Much as the internet wills it otherwise, football inhabits the grey areas: everything is subjective, nothing is absolute, and it is no more deviant to change your mind than it is fraudulent to say you don’t know.
However, certain truths are elemental, and here’s one: the 1996-2005 rivalry between Arsenal and Manchester United is the greatest the English game has seen, with – cue Arsène Wenger internal voice – quality, intensity and animosity beyond compare. And, though 2004’s “I’ll see you out there” encounter comes close, its zenith – and therefore English football’s zenith too – was the 1999 FA Cup semi-final replay, which featured every aspect that can possibly eventuate when 22 people gather to boot a pig’s bladder around a green field.
For that, we have David Elleray to thank. Not words anyone was ever supposed to write. But in the first game he failed to grasp that Ryan Giggs had knocked the ball down the line to himself so, when Roy Keane forced the subsequent cross past David Seaman, he called offside and a drab game ended goalless.
Before the teams reconvened, Alex Ferguson cornered David Beckham and Giggs, urging the former to focus on the simplicity of his ball-striking and the latter to relax into the extravagance of his ball-carrying. Ferguson also replaced Dwight Yorke and Andy Cole with Teddy Sheringham and Ole Gunnar Solskjær – a move that suggested he’d downgraded the game but was actually a masterstroke. “I had got used to Cole and Yorke,” Tony Adams wrote in the Observer. “Now United had a new dimension with two fresh pairs of legs, two players fired up, and they relished it.”
And Sheringham was central to United taking the lead, cleverly shielding the ball for Beckham to absolutely focus an outswinger that spat, shrieked and hissed past Seaman when nothing of the sort seemed remotely possible. It was the first time Arsenal had trailed in 17 games.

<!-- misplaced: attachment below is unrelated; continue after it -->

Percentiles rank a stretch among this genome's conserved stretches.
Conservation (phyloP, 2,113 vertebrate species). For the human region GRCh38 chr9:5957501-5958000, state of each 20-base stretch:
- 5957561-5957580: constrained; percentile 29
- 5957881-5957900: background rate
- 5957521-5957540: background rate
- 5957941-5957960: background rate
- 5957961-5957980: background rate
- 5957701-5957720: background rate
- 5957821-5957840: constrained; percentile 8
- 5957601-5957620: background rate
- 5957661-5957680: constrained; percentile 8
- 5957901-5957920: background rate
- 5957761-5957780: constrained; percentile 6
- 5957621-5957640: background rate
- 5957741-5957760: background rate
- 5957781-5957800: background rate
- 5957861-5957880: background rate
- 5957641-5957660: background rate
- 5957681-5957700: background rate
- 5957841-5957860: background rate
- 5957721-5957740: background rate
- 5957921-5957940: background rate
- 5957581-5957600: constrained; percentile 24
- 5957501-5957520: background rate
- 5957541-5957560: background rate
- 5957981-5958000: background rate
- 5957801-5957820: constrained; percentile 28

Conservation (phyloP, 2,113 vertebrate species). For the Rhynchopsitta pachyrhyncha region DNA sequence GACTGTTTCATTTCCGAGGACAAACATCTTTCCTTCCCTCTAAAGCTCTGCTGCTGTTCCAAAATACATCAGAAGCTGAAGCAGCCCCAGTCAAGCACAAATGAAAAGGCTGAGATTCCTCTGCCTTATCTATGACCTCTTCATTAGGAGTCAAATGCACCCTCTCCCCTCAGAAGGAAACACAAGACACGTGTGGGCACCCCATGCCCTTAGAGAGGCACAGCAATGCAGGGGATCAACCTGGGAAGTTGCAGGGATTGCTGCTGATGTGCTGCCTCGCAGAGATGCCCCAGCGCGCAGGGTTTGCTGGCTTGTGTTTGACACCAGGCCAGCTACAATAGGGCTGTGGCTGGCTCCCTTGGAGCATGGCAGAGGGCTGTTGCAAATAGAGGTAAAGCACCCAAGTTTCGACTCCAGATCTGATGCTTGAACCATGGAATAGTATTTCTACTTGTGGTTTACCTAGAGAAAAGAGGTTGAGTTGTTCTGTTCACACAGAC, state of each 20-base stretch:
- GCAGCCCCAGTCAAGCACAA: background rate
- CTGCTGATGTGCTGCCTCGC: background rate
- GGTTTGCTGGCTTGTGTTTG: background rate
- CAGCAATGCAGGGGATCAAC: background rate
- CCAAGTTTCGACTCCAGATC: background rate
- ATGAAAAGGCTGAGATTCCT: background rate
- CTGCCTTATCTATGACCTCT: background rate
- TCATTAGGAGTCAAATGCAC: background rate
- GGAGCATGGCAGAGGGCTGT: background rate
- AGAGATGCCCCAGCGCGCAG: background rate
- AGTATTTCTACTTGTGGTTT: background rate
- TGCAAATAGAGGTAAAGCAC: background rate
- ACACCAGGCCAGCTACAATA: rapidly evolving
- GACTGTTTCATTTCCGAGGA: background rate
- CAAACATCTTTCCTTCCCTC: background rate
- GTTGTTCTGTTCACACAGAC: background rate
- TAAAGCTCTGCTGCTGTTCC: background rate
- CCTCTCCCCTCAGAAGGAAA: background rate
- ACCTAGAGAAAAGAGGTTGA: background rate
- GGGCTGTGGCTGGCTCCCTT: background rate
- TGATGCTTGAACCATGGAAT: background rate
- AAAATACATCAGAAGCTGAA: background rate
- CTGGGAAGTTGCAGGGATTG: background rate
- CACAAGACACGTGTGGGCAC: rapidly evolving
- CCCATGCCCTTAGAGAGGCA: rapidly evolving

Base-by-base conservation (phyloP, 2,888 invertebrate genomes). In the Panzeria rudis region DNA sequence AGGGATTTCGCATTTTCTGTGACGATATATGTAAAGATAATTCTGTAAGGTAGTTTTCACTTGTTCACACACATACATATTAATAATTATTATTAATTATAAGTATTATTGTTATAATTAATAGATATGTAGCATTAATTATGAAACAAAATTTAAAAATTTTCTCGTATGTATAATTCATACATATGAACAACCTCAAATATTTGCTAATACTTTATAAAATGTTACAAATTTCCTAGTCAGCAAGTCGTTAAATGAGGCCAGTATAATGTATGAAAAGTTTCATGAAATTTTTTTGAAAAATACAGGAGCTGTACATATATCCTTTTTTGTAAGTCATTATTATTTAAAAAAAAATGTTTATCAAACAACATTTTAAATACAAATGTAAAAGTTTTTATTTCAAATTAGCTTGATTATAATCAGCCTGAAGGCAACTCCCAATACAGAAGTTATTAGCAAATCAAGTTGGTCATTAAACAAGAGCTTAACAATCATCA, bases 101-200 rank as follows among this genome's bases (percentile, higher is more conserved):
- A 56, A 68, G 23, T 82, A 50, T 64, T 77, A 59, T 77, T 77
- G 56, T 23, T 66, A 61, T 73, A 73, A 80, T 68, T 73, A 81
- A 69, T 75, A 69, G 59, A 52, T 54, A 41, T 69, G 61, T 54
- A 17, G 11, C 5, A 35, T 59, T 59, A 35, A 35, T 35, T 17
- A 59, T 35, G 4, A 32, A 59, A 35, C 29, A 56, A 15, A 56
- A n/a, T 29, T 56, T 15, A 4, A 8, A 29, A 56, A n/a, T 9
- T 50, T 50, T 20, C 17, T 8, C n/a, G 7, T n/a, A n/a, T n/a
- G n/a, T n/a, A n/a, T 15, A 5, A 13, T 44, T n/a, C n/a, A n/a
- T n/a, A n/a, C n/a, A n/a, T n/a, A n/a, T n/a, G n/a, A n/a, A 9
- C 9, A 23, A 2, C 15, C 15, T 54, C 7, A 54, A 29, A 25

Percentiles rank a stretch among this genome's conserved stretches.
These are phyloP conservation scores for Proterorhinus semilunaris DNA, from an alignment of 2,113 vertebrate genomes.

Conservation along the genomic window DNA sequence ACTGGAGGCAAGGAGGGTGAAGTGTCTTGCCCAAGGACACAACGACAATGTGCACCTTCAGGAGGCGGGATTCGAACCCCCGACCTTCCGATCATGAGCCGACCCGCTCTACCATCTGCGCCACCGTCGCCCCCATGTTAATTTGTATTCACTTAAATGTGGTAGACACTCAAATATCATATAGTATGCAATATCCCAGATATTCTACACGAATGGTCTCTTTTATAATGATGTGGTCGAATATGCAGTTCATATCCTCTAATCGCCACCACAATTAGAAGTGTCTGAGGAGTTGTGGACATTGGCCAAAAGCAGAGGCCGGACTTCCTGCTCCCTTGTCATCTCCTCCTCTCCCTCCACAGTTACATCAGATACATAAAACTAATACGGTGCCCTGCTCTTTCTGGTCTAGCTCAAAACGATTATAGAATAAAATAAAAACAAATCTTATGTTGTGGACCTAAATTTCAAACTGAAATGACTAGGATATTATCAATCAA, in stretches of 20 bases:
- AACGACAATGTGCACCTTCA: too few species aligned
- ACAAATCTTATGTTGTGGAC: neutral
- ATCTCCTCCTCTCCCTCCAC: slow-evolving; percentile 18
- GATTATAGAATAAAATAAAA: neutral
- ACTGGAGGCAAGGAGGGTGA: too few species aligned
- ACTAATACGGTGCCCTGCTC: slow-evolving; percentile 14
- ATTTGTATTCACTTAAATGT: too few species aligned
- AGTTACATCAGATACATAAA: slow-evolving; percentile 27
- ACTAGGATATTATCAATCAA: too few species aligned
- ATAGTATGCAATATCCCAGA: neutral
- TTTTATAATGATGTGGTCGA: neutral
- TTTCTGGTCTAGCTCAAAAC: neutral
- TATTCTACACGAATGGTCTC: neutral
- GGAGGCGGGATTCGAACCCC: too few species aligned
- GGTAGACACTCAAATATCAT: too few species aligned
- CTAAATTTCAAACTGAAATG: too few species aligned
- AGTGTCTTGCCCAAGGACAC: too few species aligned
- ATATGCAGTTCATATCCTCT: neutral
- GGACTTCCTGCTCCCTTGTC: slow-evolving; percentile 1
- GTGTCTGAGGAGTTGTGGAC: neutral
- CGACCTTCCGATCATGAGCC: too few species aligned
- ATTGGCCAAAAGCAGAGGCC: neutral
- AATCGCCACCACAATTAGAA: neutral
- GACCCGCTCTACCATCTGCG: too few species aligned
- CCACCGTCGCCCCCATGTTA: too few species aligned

United then missed various chances to kill the tie, and were made to pay when Dennis Bergkamp scored a deflected equaliser. Shortly afterwards, Nicolas Anelka put Arsenal ahead; he was thoroughly ensconced in the bosom of the crowd before observing another offside call.
Though Roy Keane was then sent off, United hung on until, with seconds remaining, Phil Neville conceded a penalty. For all of Peter Schmeichel’s brilliance, he had saved just three in his United career, but the iceman Bergkamp, who had missed two of his last five, delivered a weak kick that was easily pushed aside; naturally, Schmeichel celebrated by losing his temper with those who deigned to celebrate their salvation.
So it was that in the second period of extra-time Giggs intercepted a “weary one from [Patrick] Vieira”, swaying past Lee Dixon and Martin Keown before pulling himself between them like a man dashing on to a departing train. He was through! Adams, sliding in, had realised the danger, but Giggs kept his head to absolutely relax an epochal jazzer high into the net before wrapping the entire planet in a balm of luxuriant chest-hair.
At full-time, Gary Newbon suggested to Ferguson that his players hadn’t needed so gruelling a battle. “Look, who’s to know what’s gonnae happen in football, Gary?” Ferguson replied. “It could all blow up in our face at the end of the day, but can you forget moments like this?” A nervous “no” is faintly audible.
“Our supporters will be talking about that for years, the players will be talking about that for years, that’s what football’s about, trying to reach peaks and climaxes to a season, which we are doing at the moment. We’re in a final, we got something in the bank for ourselves, now we go and win this league now.”
Certain truths are elemental.